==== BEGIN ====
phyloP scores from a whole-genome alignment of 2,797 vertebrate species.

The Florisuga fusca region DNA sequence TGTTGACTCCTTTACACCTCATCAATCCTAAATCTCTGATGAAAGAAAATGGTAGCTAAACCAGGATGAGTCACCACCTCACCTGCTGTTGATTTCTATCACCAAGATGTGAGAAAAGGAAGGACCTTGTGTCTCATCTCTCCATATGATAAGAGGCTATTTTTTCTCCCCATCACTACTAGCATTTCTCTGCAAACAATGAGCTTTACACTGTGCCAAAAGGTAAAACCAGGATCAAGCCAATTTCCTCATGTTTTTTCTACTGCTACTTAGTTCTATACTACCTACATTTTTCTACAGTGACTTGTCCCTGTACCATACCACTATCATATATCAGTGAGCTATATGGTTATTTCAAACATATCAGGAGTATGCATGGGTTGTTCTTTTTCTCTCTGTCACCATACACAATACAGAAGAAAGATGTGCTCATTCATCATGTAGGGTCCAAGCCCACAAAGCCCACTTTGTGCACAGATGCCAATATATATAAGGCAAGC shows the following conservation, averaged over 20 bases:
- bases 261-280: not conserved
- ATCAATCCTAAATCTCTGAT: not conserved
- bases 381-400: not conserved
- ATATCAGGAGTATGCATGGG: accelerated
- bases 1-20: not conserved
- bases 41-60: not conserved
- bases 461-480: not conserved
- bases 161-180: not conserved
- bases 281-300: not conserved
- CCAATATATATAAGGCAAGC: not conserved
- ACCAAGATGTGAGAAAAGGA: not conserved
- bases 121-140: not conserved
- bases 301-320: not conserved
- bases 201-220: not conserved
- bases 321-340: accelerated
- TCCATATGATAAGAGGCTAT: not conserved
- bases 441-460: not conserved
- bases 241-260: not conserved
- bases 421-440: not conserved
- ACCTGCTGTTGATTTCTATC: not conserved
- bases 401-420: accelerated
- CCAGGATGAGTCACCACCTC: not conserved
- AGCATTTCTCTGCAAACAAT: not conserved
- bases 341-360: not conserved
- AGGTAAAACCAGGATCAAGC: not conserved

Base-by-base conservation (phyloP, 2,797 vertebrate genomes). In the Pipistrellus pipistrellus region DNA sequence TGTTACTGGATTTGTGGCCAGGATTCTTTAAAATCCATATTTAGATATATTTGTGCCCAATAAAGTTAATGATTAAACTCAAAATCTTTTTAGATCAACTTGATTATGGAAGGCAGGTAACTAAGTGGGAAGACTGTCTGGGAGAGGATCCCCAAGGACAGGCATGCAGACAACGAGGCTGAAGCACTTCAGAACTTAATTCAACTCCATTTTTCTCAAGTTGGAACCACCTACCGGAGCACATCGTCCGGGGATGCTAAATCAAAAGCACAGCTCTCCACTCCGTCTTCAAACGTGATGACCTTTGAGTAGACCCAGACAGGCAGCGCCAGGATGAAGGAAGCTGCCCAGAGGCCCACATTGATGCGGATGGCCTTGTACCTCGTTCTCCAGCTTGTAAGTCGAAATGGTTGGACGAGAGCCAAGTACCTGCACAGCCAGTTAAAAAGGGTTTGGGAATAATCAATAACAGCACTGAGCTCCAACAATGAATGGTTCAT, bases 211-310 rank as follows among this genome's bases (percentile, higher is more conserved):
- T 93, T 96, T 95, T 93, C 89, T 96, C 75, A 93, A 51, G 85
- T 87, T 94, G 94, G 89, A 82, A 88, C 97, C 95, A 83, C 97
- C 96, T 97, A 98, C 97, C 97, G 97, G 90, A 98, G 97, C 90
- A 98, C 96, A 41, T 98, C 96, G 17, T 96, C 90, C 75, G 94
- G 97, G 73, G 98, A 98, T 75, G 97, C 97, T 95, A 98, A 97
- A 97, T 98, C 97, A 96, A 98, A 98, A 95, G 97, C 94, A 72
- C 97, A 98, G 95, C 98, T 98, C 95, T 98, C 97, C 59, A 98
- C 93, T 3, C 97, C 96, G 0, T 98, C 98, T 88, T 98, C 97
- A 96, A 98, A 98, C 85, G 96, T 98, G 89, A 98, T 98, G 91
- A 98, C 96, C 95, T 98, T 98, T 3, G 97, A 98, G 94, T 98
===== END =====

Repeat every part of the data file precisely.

phyloP scores from a whole-genome alignment of 2,797 vertebrate species.

The Florisuga fusca region DNA sequence TGTTGACTCCTTTACACCTCATCAATCCTAAATCTCTGATGAAAGAAAATGGTAGCTAAACCAGGATGAGTCACCACCTCACCTGCTGTTGATTTCTATCACCAAGATGTGAGAAAAGGAAGGACCTTGTGTCTCATCTCTCCATATGATAAGAGGCTATTTTTTCTCCCCATCACTACTAGCATTTCTCTGCAAACAATGAGCTTTACACTGTGCCAAAAGGTAAAACCAGGATCAAGCCAATTTCCTCATGTTTTTTCTACTGCTACTTAGTTCTATACTACCTACATTTTTCTACAGTGACTTGTCCCTGTACCATACCACTATCATATATCAGTGAGCTATATGGTTATTTCAAACATATCAGGAGTATGCATGGGTTGTTCTTTTTCTCTCTGTCACCATACACAATACAGAAGAAAGATGTGCTCATTCATCATGTAGGGTCCAAGCCCACAAAGCCCACTTTGTGCACAGATGCCAATATATATAAGGCAAGC shows the following conservation, averaged over 20 bases:
- bases 261-280: not conserved
- ATCAATCCTAAATCTCTGAT: not conserved
- bases 381-400: not conserved
- ATATCAGGAGTATGCATGGG: accelerated
- bases 1-20: not conserved
- bases 41-60: not conserved
- bases 461-480: not conserved
- bases 161-180: not conserved
- bases 281-300: not conserved
- CCAATATATATAAGGCAAGC: not conserved
- ACCAAGATGTGAGAAAAGGA: not conserved
- bases 121-140: not conserved
- bases 301-320: not conserved
- bases 201-220: not conserved
- bases 321-340: accelerated
- TCCATATGATAAGAGGCTAT: not conserved
- bases 441-460: not conserved
- bases 241-260: not conserved
- bases 421-440: not conserved
- ACCTGCTGTTGATTTCTATC: not conserved
- bases 401-420: accelerated
- CCAGGATGAGTCACCACCTC: not conserved
- AGCATTTCTCTGCAAACAAT: not conserved
- bases 341-360: not conserved
- AGGTAAAACCAGGATCAAGC: not conserved

Base-by-base conservation (phyloP, 2,797 vertebrate genomes). In the Pipistrellus pipistrellus region DNA sequence TGTTACTGGATTTGTGGCCAGGATTCTTTAAAATCCATATTTAGATATATTTGTGCCCAATAAAGTTAATGATTAAACTCAAAATCTTTTTAGATCAACTTGATTATGGAAGGCAGGTAACTAAGTGGGAAGACTGTCTGGGAGAGGATCCCCAAGGACAGGCATGCAGACAACGAGGCTGAAGCACTTCAGAACTTAATTCAACTCCATTTTTCTCAAGTTGGAACCACCTACCGGAGCACATCGTCCGGGGATGCTAAATCAAAAGCACAGCTCTCCACTCCGTCTTCAAACGTGATGACCTTTGAGTAGACCCAGACAGGCAGCGCCAGGATGAAGGAAGCTGCCCAGAGGCCCACATTGATGCGGATGGCCTTGTACCTCGTTCTCCAGCTTGTAAGTCGAAATGGTTGGACGAGAGCCAAGTACCTGCACAGCCAGTTAAAAAGGGTTTGGGAATAATCAATAACAGCACTGAGCTCCAACAATGAATGGTTCAT, bases 211-310 rank as follows among this genome's bases (percentile, higher is more conserved):
- T 93, T 96, T 95, T 93, C 89, T 96, C 75, A 93, A 51, G 85
- T 87, T 94, G 94, G 89, A 82, A 88, C 97, C 95, A 83, C 97
- C 96, T 97, A 98, C 97, C 97, G 97, G 90, A 98, G 97, C 90
- A 98, C 96, A 41, T 98, C 96, G 17, T 96, C 90, C 75, G 94
- G 97, G 73, G 98, A 98, T 75, G 97, C 97, T 95, A 98, A 97
- A 97, T 98, C 97, A 96, A 98, A 98, A 95, G 97, C 94, A 72
- C 97, A 98, G 95, C 98, T 98, C 95, T 98, C 97, C 59, A 98
- C 93, T 3, C 97, C 96, G 0, T 98, C 98, T 88, T 98, C 97
- A 96, A 98, A 98, C 85, G 96, T 98, G 89, A 98, T 98, G 91
- A 98, C 96, C 95, T 98, T 98, T 3, G 97, A 98, G 94, T 98